Currently, being in control of a vehicle is a matter of fact and degree. The Law Commission considers that there are six existing categories of driver obligations as follows:

1. qualifications a licence to drive. Will the existing driving test requirements need updating if automation becomes more prevalent?

2. fitness to drive that is, not to be impaired through drink, drugs or excessive tiredness.

3. managing distractions

4. civil liability causing injury or damage

5. criminal liability related to driving such as causing death by dangerous driving

6. criminal liability not related to driving such as ensuring children wear seatbelts and

have appropriate child seats, the obligation to maintain adequate insurance and the car in good repair.

Automation is likely to change matters so that the driver is not always subject to all of the above. There are also concerns that existing offences may not cover novel situations, such as nonspecialists knowledge of the roadworthiness of their vehicle where this is reliant on software.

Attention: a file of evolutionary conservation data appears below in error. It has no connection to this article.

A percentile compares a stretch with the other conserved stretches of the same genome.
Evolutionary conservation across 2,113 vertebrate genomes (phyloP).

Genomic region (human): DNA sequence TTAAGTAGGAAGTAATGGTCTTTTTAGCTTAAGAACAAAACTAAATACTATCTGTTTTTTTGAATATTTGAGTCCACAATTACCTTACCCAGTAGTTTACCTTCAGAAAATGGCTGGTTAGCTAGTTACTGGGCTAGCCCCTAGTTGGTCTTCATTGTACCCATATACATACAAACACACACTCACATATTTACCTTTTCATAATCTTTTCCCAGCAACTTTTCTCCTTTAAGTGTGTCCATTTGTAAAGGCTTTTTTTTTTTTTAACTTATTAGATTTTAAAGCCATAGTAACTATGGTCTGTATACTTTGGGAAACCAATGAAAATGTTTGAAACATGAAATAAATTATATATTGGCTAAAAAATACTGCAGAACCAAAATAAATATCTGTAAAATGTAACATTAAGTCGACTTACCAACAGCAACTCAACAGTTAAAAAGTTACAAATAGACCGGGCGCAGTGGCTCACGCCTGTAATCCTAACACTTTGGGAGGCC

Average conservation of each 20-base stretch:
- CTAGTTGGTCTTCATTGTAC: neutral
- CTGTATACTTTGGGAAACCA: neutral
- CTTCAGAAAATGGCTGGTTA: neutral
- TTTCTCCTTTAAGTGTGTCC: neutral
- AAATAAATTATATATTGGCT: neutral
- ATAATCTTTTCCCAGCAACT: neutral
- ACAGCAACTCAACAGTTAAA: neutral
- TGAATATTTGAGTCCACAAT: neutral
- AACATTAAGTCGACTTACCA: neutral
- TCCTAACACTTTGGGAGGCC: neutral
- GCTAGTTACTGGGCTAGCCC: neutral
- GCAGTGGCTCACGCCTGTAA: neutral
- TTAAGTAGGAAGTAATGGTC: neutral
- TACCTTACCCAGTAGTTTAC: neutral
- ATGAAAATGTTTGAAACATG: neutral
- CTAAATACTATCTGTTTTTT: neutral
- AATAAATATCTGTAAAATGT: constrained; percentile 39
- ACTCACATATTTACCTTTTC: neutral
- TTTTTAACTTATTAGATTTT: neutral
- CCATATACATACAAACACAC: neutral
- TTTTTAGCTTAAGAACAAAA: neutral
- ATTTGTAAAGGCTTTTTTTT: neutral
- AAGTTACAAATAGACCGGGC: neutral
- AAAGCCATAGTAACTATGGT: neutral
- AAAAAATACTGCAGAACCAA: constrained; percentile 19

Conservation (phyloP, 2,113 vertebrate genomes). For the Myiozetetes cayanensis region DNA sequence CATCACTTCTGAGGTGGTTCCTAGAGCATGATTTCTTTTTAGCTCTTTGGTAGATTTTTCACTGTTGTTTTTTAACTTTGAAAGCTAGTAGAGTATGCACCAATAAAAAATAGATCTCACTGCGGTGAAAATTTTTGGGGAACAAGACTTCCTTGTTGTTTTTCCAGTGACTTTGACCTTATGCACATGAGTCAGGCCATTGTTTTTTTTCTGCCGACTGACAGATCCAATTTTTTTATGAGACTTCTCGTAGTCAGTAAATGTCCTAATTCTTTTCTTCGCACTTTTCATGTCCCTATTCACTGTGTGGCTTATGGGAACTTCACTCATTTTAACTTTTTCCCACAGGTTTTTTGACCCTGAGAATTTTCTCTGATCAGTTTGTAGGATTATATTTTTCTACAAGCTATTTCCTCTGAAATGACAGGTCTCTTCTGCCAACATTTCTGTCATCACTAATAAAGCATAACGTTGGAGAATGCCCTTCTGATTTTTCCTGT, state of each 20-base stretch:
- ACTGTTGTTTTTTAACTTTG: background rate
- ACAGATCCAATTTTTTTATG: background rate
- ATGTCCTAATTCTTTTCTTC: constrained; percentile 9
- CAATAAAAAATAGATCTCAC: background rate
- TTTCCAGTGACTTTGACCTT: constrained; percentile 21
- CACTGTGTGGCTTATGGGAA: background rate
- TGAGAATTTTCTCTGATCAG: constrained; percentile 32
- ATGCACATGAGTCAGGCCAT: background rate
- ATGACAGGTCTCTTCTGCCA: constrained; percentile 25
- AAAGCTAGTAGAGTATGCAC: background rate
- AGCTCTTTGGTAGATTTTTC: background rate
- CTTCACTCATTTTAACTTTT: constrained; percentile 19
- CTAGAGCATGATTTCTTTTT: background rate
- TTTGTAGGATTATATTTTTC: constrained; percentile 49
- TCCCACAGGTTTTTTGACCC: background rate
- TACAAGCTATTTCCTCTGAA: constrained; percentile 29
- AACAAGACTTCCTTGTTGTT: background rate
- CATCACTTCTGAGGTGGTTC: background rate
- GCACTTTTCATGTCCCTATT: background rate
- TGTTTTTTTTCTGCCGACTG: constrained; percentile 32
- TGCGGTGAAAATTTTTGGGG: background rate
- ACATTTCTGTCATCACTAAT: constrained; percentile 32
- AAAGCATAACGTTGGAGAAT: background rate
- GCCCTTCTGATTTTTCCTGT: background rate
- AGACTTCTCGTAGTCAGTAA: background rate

Studies in aviation, in relation to the use of autopilot, have shown issues of overreliance, that is not taking over control when the software is incorrect and under-reliance where the software is insufficiently trusted. Additionally, warnings which are seen as legal disclaimers are often ignored.

Consultation proposals include limiting self-driving to certain scenarios, also known as the Operational Design Domain (ODD). An example of this is lane control being restricted to a motorway where all the traffic is travelling in the same direction at a similar speed. For proposals of this sort to be effective, drivers will need to be made aware of the scope of the ODD and the consequences including civil or criminal sanctions for using it inappropriately.